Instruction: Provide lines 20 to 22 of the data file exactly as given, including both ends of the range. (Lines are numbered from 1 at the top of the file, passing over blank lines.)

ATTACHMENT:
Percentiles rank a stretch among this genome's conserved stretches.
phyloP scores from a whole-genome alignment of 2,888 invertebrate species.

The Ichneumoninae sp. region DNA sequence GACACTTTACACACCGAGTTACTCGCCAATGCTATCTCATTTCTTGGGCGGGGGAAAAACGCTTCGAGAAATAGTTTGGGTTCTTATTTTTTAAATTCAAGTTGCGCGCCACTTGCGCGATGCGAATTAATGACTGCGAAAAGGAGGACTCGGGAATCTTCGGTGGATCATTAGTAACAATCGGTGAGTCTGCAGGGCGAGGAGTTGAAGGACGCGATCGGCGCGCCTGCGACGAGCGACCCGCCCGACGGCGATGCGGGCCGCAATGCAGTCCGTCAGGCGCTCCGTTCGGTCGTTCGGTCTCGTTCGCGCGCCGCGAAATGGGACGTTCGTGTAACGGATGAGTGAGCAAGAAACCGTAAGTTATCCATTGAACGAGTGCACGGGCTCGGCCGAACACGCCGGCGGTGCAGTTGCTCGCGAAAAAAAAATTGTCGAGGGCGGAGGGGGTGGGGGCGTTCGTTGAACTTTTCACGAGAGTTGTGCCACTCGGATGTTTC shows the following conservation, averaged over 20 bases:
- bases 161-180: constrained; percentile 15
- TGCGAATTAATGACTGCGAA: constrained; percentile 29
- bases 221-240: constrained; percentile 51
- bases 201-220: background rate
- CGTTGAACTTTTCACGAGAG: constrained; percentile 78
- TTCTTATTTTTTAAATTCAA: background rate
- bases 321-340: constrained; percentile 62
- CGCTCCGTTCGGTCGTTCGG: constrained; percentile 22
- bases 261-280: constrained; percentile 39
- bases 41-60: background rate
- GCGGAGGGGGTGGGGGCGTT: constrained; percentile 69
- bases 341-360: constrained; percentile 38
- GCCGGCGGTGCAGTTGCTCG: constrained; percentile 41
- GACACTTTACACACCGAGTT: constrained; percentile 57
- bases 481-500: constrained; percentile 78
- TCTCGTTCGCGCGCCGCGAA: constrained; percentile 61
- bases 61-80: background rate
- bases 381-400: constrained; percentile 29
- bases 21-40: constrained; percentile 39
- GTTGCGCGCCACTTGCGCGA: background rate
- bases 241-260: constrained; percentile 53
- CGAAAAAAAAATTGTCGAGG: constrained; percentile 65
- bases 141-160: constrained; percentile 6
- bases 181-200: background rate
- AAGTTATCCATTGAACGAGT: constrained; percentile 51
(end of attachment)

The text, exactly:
- bases 61-80: background rate
- bases 381-400: constrained; percentile 29
- bases 21-40: constrained; percentile 39